(1) The disposition encourages competition within the aeronautical, airport-related, agricultural, aquaculture, maritime, and maritime-related operations;
(2) The disposition shall not exceed a maximum term of thirty-five years, except in the case of:
(A) Maritime and maritime-related operations, which may provide for a maximum term of seventy years; and
(B) Aquaculture operations, which may provide for a maximum term of sixty-five years; provided that aquaculture operations in good standing may seek to renew a lease issued under this section and, during the lease term, may engage in supportive activities that are related to or integrated with aquaculture; and
(3) The method of disposition of public lands for cattle feed production as set forth in this subsection shall not apply after December 31, 1988.
For the purposes of this subsection:
"Agricultural processing" means the processing of agricultural products, including dairying, grown, raised, or produced in Hawaii.
"Airport-related" means a purpose or
activity that requires air transportation to achieve that purpose or activity[
or an activity that generates revenue for the airport system as provided in
"Aquaculture" means the propagation, cultivation, or farming of aquatic plants and animals in controlled or selected environments for research, commercial, or stocking purposes, including aquaponics or any growing of plants or animals with aquaculture effluents.
"Maritime-related" means a purpose or activity that requires and is directly related to the loading, off-loading, storage, or distribution of goods and services of the maritime industry."
SECTION 3. Section 261-7, Hawaii Revised Statutes is amended by amending subsection (a) to read as follows:
"(a) In operating an airport or air navigation facility owned or controlled by the department of transportation, or in which it has a right or interest, the department may enter into contracts, leases, licenses, and other arrangements with any person:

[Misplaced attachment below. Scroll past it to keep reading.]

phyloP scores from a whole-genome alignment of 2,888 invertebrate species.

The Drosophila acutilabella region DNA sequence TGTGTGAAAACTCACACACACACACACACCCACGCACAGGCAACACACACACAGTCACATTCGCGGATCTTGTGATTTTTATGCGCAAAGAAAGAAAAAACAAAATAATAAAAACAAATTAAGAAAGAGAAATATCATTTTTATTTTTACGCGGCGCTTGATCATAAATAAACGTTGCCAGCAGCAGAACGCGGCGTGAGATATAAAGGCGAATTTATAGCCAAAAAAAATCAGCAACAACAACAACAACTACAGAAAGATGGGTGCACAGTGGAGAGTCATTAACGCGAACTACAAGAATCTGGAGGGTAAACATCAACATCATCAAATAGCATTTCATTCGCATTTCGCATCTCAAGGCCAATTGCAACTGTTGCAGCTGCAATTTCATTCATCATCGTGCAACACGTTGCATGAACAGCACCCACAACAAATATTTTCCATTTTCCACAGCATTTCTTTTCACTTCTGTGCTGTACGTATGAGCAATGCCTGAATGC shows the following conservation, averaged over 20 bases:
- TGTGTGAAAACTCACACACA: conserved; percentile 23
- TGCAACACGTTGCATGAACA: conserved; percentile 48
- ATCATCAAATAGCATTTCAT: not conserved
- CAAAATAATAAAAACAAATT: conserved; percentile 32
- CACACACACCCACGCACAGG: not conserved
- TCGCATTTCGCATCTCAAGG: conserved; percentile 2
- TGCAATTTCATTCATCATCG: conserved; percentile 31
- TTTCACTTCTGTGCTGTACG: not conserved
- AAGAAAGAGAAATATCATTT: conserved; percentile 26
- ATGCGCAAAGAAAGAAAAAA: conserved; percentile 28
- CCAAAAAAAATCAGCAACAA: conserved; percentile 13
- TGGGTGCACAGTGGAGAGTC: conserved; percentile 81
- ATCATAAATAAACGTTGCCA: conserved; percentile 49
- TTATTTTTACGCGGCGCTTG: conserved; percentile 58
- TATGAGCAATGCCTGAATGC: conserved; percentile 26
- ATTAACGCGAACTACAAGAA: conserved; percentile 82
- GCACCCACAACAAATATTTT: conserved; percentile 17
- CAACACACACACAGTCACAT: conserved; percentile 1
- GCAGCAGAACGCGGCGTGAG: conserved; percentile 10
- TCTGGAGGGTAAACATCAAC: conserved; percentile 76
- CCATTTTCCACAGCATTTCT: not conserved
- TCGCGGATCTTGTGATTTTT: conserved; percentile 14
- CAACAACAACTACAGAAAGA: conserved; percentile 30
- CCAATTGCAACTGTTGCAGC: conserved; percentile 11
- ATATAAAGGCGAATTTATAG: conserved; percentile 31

(1) Granting the privilege of using or improving the airport or air navigation facility or any portion or facility thereof or space therein for commercial purposes;
(2) Conferring the privilege of supplying goods, commodities, things, services, or facilities at the airport or air navigation facility;
(3) Making available services, facilities, goods, commodities, or other things to be furnished by the department or its agents at the airport or air navigation facility; or
(4) Granting the use and occupancy [
on a temporary
basis by license or otherwise] of any portion of the land under its
jurisdiction [ which for the time being] that may not be required
by the department for aeronautics purposes so that it may instead
put the area to economic use and thereby derive revenue therefrom.
All the arrangements shall contain a clause
that the land may be repossessed by the department when needed for aeronautics
purposes upon giving the tenant temporarily occupying the same not less than
thirty days' notice in writing of intention to repossess.]
The term "airport purpose" or "airport purposes" contained in any governor's executive order transferring jurisdiction and control of real property to the department of transportation shall be considered to include entering into contracts, leases, licenses, and other arrangements pursuant to this section."
SECTION 4. Statutory material to be repealed is bracketed and stricken. New statutory material is underscored.
SECTION 5. This Act shall take effect on June 29, 2012; provided that the amendments made to section 261-7(a), Hawaii Revised Statutes, by section 3 of this Act, shall not be repealed when section 261-7, Hawaii Revised Statutes, is reenacted on June 30, 2012, pursuant to Act 104, Session Laws of Hawaii 2011.
Relating to Airport Revenue
Provides more flexibility to the department of transportation in renting land and facilities at airports for revenue generation purposes. (SD1)
The summary description of legislation appearing on this page is for informational purposes only and is not legislation or evidence of legislative intent.